Indeed, there is some evidence that a name can influence how a child performs in school and even her career opportunities. There’s also the fact that different groups of parents — blacks and whites, for instance — have different naming preferences. Stephen Dubner talks to Harvard professor Latanya Sweeney about a mysterious discrepancy in Google ads for Instant Checkmate, a company that sells public records. Sweeney found that searching for people with distinctively black names was 25% more likely to produce an ad suggesting the person had an arrest record – regardless of whether that person had ever been arrested. Read More »
It’s been nearly 18 months since we relaunched this website, and we continue to try to improve it. Many of the improvements were spurred on by reader suggestions — so: thanks!
Here are a few changes we’ve recently made:
1) We’ve added a Freakonomics Radio Archive page to make it easier to find or listen to any particular episode. Let us know how this page is working for you, and any further improvements we should consider. Also, on our Radio page, we have grouped our one-house specials by season. We have so far released two seasons (each with five one-hour specials), and a third is on the way this fall.
2) We have reconfigured the blog’s comments section by adding a “view all comments” button and paginating the comments so that you can skip to a particular page of coments.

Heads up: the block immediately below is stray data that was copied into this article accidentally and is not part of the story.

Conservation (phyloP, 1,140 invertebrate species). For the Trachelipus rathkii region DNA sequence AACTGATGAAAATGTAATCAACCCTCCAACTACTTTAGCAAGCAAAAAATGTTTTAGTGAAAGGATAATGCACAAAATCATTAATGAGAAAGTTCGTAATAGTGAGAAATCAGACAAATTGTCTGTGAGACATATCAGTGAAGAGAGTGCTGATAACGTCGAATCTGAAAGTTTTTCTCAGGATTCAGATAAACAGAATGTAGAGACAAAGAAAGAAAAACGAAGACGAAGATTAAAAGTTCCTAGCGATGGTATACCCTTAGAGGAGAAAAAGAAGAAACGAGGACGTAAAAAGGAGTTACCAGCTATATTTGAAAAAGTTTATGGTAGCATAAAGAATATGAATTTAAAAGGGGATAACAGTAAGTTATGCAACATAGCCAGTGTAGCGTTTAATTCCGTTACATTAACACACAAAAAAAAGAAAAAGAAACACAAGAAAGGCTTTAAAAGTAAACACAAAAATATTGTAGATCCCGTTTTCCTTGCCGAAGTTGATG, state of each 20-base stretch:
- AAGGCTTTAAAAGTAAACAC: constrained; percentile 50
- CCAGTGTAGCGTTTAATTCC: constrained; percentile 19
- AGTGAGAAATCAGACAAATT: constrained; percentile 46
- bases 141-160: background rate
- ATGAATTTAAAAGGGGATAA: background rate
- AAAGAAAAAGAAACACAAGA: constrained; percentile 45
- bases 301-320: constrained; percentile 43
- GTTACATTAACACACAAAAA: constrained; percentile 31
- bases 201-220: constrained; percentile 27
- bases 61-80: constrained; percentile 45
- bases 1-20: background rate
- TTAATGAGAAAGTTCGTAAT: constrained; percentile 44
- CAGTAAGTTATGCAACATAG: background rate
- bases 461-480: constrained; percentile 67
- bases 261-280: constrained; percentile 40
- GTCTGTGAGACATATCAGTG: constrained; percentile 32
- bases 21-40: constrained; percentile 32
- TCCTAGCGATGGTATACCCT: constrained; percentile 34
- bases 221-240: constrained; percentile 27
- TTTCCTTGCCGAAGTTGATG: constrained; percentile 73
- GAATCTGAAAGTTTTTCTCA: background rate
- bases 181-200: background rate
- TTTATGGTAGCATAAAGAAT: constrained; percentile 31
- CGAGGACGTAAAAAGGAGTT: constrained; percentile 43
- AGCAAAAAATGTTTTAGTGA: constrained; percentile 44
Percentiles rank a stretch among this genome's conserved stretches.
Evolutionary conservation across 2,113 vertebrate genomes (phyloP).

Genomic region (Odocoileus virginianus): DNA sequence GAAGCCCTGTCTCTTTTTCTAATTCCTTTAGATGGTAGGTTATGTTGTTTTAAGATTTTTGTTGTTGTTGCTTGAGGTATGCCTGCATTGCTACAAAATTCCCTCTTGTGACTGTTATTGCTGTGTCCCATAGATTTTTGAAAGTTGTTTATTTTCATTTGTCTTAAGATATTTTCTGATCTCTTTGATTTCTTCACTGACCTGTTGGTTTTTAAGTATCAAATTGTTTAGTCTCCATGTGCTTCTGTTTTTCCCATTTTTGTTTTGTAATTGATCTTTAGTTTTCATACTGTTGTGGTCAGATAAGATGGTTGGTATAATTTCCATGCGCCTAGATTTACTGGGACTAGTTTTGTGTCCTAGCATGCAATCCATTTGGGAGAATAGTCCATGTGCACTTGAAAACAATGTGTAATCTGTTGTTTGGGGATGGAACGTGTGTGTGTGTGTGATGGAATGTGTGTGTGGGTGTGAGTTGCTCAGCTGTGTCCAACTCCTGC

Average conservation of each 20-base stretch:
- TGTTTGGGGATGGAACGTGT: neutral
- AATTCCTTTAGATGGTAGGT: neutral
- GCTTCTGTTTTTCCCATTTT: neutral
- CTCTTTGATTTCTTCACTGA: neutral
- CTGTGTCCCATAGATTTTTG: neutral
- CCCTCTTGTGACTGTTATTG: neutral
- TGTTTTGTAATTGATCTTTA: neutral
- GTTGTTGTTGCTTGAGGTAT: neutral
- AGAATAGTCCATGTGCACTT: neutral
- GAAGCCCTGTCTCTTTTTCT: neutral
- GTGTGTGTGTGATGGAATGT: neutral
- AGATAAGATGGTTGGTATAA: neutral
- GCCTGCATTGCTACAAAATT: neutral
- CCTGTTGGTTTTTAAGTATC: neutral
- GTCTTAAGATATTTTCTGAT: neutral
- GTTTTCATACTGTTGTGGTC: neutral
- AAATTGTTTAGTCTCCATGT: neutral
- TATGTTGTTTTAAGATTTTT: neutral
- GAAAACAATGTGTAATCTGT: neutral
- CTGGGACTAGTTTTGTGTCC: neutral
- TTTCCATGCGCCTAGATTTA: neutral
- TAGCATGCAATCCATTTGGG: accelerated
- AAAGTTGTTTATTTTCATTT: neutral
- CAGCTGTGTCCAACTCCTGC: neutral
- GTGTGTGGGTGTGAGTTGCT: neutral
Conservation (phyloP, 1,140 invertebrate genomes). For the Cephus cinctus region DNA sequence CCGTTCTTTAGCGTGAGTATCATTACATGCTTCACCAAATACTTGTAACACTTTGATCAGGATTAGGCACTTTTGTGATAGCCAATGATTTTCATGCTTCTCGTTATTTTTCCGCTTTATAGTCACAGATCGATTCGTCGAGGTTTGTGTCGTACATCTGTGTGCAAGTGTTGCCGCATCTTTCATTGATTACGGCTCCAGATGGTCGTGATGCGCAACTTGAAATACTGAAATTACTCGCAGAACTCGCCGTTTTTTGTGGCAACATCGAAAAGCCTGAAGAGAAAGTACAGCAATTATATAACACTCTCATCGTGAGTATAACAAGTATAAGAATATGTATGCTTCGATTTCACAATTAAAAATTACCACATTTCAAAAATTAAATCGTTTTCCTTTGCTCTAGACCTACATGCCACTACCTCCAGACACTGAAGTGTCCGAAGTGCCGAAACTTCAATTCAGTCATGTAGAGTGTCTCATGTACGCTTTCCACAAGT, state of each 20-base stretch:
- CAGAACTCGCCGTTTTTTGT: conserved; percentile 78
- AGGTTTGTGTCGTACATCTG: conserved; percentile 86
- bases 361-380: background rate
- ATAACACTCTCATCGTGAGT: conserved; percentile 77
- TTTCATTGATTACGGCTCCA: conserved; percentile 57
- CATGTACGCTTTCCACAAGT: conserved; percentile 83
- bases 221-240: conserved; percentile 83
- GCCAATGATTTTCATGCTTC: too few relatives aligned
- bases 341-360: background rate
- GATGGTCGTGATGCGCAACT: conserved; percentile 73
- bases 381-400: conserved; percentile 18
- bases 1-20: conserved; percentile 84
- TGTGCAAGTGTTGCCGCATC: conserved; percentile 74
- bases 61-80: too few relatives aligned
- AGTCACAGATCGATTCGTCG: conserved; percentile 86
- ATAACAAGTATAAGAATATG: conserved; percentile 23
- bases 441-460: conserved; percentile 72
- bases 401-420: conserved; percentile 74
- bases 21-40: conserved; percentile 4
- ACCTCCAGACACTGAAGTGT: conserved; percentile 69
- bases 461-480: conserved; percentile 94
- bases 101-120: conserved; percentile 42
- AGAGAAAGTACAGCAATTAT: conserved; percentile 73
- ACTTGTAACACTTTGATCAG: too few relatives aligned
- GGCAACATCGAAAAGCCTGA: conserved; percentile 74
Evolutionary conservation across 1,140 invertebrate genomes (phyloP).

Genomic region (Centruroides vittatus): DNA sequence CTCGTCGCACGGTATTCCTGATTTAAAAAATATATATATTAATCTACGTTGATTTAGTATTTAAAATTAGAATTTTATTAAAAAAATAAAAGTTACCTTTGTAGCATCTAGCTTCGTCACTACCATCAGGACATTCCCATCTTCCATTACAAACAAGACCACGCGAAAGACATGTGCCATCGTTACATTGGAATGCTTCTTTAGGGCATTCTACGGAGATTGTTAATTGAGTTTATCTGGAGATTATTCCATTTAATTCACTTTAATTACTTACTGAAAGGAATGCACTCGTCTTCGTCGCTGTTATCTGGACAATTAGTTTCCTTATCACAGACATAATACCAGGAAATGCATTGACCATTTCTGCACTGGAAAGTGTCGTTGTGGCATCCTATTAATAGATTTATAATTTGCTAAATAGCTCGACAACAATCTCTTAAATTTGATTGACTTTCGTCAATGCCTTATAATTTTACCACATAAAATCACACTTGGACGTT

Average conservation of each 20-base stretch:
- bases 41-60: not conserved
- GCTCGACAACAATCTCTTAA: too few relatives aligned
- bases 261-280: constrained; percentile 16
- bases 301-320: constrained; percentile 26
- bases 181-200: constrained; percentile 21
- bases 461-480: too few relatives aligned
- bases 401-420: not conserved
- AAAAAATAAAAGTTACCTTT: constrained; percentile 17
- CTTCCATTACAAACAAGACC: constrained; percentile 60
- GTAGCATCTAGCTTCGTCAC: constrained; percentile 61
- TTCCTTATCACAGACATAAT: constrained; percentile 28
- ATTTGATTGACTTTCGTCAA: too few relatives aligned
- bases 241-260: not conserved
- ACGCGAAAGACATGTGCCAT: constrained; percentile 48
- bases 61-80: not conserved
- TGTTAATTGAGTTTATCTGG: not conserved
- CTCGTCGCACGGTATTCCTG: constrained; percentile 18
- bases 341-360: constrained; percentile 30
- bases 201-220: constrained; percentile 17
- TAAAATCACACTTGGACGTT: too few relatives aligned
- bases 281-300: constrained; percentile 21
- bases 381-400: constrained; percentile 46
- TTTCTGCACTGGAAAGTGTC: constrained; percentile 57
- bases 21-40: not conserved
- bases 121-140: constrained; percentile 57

3) There is now a “print” button on the blog so that you can print out individual posts. Read More »
Warning: what follows is a horribly long, inside-baseball post that most people will likely have little interest in reading, and which I had little interest in writing. But it did need to be written. Apologies for the length and the indulgence; we will soon return to our regular programming.
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I. Going on the attack is generally more fun, profitable, and attention-getting than playing defense. Politicians know this; athletes know it; even academics know it. Or perhaps I should say that especially academics know it?
Given the nature of the Freakonomics work that Steve Levitt and I do, we get our fair share of critiques. Some are ideological or political; others are emotional.
We generally look over such critiques to see if they contain worthwhile feedback, or point to an error in need of correction. But for the most part, we tend to not reply to critiques. It seems only fair to let critics have their say (as writers, we’ve already had ours). Furthermore, spending one’s time responding to wayward attacks is the kind of chore you’d rather skip in order to get on with your work.
But occasionally an attack is so spectacularly ridiculous, so riddled with errors and mangled logic, that it’s worth addressing.
The following essay responds to two such attacks. The first one was relatively minor, a recent blog post written by a Yale professor. The second was more substantial, an essay by a pair of statisticians in American Scientist. Feel free to skip ahead to that one (at section III below), or buckle up for the whole bumpy ride. Read More »
In the first segment of “Football Freakonomics,” Dubner examines the phenomenon of momentum and whether we can actually prove its existence in football games. Here’s a taste of what he found in the data: since 2007, immediately after a long kickoff or punt return, NFL teams are nearly four times as likely to score a touchdown on the next play than they are on a given play from scrimmage. Read More »